Seeing the Woods

A blog by the Rachel Carson Center for Environment and Society

Day 7. Danube Excursion: Bratislava—Munich

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by Lea Wiser


Bratislava → Munich


 

Spending a night on a boat and waking up to views over the glimmering river is not something that happens every day. After a long night, a hearty breakfast helped us to regain our energy for the last guided tour with Peter Pisut, who specializes in the historical geography of Slovak rivers. Even though we did not have much time, it is mandatory to walk up to Bratislava Castle, which overlooks the Danube.

The site has been a strategic location for fortified strongholds since the 5th Century and earlier remains suggest an even longer history of habitation. The location of the castle hill has been optimal for ruling parties due to its prime view over Bratislava, Austria, and Hungary, but particularly the Danube ford. The most important consequence of these geographic features is that the site became a major crossing of several ancient European trade routes, the most significant being that used to ship amber from the North and Baltic seas to the Mediterranean.

We all felt slightly sad to jump onto the bus again, but in the end we were able to spend more time together due to the traffic. We had such a wonderful time over the course of the trip—we got to know great people, and we learned and experienced a tremendous amount in just one week!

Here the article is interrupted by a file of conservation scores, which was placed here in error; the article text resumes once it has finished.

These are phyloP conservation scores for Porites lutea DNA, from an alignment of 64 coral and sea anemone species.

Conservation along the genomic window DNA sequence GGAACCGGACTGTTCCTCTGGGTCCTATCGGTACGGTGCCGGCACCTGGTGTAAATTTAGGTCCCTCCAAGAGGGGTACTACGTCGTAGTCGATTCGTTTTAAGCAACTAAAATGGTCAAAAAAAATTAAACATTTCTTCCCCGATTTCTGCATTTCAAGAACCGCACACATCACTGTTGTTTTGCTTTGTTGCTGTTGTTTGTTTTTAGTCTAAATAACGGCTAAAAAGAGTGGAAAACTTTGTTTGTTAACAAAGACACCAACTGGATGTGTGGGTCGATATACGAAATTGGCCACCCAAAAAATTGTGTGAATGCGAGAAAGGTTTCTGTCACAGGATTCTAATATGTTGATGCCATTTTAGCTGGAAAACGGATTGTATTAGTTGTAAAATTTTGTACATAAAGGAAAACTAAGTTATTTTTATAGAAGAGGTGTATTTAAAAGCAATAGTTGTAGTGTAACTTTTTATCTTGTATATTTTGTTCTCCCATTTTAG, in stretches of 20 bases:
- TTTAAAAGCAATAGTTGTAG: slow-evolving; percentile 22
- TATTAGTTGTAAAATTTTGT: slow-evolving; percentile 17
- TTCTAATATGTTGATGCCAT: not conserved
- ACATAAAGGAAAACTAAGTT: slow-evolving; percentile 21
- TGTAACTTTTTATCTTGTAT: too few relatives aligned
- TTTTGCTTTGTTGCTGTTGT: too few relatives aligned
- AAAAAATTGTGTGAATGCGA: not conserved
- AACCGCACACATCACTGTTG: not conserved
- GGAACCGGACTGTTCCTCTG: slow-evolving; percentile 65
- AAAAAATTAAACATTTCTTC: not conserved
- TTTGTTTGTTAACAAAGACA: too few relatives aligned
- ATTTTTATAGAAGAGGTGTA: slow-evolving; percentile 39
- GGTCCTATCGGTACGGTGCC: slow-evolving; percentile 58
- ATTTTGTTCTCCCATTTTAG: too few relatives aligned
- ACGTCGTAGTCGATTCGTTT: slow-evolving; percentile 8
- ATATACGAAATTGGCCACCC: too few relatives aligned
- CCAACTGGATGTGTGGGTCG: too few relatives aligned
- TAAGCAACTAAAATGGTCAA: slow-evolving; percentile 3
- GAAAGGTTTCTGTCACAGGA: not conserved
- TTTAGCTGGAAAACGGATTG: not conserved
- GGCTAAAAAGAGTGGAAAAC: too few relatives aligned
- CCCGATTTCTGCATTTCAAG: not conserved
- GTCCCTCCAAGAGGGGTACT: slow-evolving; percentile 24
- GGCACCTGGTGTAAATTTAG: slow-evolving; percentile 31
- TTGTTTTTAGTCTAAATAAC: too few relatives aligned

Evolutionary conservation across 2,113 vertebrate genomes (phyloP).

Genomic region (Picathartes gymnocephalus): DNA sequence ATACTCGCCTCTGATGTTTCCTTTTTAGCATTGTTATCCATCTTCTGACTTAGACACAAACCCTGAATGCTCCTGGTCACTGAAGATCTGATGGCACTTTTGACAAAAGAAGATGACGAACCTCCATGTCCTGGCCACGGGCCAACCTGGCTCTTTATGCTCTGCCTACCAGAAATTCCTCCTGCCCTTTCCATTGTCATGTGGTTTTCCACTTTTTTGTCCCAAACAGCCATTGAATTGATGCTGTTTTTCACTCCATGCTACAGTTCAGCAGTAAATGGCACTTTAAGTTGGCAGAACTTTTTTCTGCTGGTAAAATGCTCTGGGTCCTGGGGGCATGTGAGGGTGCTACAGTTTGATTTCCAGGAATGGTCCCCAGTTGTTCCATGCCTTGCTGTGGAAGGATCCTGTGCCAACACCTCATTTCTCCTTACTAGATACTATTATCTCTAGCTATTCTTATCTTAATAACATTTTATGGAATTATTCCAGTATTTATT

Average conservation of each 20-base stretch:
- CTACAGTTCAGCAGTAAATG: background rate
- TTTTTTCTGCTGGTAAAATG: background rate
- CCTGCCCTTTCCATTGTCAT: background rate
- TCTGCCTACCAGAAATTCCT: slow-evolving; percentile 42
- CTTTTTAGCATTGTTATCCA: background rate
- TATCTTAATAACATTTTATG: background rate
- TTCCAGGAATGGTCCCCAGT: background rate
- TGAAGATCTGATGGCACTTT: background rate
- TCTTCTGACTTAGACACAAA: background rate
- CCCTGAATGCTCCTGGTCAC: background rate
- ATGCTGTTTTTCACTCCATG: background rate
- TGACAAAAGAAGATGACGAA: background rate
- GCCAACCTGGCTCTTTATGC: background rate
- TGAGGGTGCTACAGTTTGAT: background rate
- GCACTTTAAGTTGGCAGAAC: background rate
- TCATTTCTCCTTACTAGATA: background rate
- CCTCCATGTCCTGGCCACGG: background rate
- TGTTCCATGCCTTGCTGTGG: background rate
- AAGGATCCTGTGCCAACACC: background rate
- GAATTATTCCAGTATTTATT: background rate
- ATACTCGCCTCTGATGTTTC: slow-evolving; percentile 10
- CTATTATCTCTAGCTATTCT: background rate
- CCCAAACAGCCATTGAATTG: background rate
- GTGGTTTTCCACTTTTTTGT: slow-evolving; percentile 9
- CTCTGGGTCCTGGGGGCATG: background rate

And last but not least: Annka and Pavla did a great job—more than great—in organizing this excursion and making sure we didn’t starve. In fact, the opposite was the case: those not yet familiar with Bavarian and Austrian food learned to love Schweinshaxn, Knödel, and Käsespätzle, and everyone will remember and reminisce about this trip the next time they see little Salzbrezeln. (Although most will probably never want to eat them again!)

Annka and Pavla also made sure that nobody got lost on the way—a great accomplishment when traveling with 40 adults who were, at times, not so grown-up.

And they made sure we had the best experts to learn from—all remarkable characters who so kindly shared their enthusiasm and knowledge with us.

danube group pic

The group of participants: professors, scientists, and doctoral and cetrificate students.

 

 

 

 

 

 

 

 

 

 

 

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